Mark Morris Dance at Mostly Mozart
Morris Paints Notes in Dance
By: Susan Hall - Aug 27, 2016
Mark Morris Dance Group
Mark Morris, choreographer
Mostly Mozart Festival Orchestra
Garrick Ohlsson, piano
Inon Barnatan, piano
Howard Hodgkin set design
Martin Pakledinaz costume design
James F. Ingalls lighting design
David H. Koch Theater
Mostly Mozart Festival
New York, New York
August 26, 2016
Mark Morris is billed as a musician, and has, in fact, been music director of the Ojai Festival. He is clearly a musicians’ musician and knows as much about music as most professionals. His main gig is choreography. He insists on using live ‘bands,’ in this case, the Mostly Mozart Orchestra.
Mozart Dances was created ten years ago to celebrate the 250th anniversary of Mozart’s birth. Mozart’s early Piano Concerto, No. 11 and his last one, No. 27, bracket the composer’s only duo piano Sonata.
In the spirit of the Mostly Mozart orchestra conductor Louis Langrée, Morris charges himself with keeping dance fresh. He will not choreograph to canned music. While the lack of predictability makes for rough edges at moments, they are exciting. Live music also creates a wonderful tension for an audience as the dancers respond. You are not quite sure what to expect. This suits the temperament of the impish choreographer.
Howard Hodgkin has created a set which most often shows three giant brushstrokes bathed in different colors. Are they the fast, slow, fast of each of the Mozart compositions? The dancers stand silhouetted before the backdrop and then jump forward into the light.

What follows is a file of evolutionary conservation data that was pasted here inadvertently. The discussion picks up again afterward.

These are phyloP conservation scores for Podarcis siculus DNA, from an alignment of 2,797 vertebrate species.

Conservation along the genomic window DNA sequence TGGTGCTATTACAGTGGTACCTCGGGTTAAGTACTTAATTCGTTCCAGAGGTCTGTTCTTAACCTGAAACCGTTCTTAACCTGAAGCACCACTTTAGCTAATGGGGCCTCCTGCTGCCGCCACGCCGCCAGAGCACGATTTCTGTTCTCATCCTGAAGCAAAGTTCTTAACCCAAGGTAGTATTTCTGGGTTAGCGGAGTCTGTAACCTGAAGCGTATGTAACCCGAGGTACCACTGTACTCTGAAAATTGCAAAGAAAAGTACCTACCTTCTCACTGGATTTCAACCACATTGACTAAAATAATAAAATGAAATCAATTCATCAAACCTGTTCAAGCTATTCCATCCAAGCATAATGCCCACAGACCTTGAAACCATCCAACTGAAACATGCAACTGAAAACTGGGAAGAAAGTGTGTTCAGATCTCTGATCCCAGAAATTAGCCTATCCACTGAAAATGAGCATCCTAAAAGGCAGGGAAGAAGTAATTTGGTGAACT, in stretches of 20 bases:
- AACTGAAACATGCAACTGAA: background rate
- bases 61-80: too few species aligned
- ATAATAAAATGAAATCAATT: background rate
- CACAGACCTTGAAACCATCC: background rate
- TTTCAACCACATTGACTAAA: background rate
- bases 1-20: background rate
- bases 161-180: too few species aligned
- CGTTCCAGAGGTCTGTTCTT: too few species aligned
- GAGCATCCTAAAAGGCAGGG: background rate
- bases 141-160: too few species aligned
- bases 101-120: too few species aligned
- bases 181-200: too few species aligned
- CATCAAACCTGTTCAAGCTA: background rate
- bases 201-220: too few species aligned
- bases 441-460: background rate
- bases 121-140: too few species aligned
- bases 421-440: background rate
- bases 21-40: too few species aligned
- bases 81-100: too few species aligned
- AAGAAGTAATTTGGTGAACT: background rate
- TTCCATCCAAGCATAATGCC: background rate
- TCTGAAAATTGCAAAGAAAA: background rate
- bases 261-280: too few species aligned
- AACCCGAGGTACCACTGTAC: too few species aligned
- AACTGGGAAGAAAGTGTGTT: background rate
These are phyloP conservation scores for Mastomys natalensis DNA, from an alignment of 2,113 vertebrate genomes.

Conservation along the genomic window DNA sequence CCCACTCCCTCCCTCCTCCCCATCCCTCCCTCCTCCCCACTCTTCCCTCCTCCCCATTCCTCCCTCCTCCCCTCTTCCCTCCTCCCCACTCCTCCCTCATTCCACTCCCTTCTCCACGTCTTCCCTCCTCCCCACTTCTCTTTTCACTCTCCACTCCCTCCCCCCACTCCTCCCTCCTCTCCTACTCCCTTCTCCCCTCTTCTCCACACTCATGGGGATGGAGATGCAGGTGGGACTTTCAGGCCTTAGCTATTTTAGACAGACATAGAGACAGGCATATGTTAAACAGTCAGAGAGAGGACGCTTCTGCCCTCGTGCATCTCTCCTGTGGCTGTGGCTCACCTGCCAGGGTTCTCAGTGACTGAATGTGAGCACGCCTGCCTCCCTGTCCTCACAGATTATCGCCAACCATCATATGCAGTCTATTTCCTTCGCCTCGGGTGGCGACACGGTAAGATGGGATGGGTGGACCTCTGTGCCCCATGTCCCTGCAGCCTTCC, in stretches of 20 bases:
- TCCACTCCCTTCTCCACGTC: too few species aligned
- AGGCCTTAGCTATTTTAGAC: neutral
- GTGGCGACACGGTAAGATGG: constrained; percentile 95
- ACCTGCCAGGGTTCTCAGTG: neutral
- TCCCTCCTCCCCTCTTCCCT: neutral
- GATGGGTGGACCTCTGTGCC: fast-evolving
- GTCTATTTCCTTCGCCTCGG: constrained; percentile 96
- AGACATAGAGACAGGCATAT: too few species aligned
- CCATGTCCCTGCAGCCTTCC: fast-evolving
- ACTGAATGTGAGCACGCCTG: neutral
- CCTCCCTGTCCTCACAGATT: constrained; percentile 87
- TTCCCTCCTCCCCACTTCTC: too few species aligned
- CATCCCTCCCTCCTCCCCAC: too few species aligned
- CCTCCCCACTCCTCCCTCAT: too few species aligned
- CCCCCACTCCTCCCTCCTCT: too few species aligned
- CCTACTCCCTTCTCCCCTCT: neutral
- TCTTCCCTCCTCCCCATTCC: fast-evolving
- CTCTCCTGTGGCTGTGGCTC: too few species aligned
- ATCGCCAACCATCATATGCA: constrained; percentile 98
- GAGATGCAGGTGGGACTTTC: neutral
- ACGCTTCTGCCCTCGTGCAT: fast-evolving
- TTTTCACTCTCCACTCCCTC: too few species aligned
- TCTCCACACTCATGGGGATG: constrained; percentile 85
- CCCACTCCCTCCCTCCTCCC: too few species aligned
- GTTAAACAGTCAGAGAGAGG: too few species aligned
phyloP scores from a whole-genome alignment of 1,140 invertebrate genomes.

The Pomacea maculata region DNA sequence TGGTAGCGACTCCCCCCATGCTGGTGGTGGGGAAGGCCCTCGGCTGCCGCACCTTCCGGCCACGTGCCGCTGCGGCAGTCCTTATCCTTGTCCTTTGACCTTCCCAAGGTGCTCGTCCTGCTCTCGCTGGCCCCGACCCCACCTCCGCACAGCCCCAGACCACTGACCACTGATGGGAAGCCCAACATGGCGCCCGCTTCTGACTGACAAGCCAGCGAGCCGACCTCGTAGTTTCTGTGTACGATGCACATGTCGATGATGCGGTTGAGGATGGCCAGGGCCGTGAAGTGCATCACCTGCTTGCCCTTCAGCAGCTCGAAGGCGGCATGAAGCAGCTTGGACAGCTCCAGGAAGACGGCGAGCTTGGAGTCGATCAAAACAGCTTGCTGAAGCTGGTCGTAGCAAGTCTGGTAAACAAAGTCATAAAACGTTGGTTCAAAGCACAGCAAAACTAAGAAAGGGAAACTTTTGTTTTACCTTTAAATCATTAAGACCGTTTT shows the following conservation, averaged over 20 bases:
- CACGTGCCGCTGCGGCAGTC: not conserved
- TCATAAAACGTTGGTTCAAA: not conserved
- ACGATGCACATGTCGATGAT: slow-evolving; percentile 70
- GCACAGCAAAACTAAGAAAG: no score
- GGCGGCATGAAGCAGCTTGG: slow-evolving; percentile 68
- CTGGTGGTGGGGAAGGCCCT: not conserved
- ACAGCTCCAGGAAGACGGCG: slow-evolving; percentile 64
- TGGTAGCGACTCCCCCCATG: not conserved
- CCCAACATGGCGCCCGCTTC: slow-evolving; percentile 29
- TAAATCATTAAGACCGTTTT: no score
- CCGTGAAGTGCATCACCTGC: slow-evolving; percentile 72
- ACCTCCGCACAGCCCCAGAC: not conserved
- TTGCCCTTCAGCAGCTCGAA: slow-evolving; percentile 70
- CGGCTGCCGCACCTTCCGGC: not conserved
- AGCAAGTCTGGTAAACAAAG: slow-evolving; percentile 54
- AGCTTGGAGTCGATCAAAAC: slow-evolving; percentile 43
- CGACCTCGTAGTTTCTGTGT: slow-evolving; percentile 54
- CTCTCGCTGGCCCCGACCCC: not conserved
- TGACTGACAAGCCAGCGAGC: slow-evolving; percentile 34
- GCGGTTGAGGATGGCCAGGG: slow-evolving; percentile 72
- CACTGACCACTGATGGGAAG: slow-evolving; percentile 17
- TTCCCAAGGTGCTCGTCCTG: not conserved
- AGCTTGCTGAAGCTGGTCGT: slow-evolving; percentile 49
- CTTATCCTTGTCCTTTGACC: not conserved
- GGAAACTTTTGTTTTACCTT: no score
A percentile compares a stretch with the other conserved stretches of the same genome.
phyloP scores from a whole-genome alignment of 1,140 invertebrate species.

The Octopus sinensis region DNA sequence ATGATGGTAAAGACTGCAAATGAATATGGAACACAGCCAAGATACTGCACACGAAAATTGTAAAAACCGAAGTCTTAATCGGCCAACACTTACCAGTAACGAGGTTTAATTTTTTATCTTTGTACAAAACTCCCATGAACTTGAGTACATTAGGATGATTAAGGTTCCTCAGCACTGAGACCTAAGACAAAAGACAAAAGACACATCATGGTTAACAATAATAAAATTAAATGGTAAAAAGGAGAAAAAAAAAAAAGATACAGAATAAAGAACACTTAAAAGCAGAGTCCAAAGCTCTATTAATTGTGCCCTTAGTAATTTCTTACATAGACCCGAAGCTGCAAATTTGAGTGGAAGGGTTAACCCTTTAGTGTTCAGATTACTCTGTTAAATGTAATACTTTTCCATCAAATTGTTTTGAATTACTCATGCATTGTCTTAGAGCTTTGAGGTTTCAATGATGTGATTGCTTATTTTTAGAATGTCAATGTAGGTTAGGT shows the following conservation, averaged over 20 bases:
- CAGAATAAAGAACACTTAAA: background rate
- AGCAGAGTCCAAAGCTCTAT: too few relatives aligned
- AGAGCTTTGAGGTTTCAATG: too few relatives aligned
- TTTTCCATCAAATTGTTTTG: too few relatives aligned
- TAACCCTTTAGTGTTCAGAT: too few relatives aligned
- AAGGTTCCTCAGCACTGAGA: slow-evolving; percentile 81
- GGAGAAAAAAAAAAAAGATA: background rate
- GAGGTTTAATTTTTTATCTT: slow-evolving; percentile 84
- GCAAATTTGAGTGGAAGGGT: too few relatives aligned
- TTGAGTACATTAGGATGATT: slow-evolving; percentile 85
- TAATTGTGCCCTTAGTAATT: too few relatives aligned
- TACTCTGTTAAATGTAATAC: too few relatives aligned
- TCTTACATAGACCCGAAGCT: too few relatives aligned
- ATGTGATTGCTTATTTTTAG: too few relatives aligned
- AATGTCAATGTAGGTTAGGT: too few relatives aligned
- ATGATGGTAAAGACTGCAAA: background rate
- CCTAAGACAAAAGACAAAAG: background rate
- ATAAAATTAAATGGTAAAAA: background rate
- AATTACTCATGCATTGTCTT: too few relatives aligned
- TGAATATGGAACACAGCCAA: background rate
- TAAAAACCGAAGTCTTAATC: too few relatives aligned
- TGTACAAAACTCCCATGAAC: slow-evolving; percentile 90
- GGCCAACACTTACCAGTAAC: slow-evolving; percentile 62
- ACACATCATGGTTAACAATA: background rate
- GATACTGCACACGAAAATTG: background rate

The overall impression in each of the pieces is that Morris has made moving, visual notes. Most obvious are minuets danced to a three/four rhythm, an elegant statement. At phrase conclusions, dancers fall to the floor until a new phrase begins. Graphic expression of a soaring line is captured when two dancers join their palms in an upward expression as the music lifts up.
The panoply of movements Morris designs are seemingly inexhaustible. Even walking becomes a joyous dance. Running of course and the tiny steps suggesting a run of notes before it becomes a glissando.
The admirable Garrick Ohlsson performed the Concertos. He was joined by great young pianist Inon Barnatan for the duo piano piece. Particularly when the piano only could be heard, the shining top notes shimmered in the dancers’ bodies.
The slow movement of the Sonata is clearly Morris’s favorite. If each composition has a fast, slow and fast movement, this slow movement is the center of the evening. Morris has lavished attention on the notes expressed as his dancers move delicately to the softer and sometimes mournful phrases.
Langrée conducts to make Mozart as fresh as today and the grace notes in the forms of dancers respond in kind. Mozart Dances are a lyrical joy.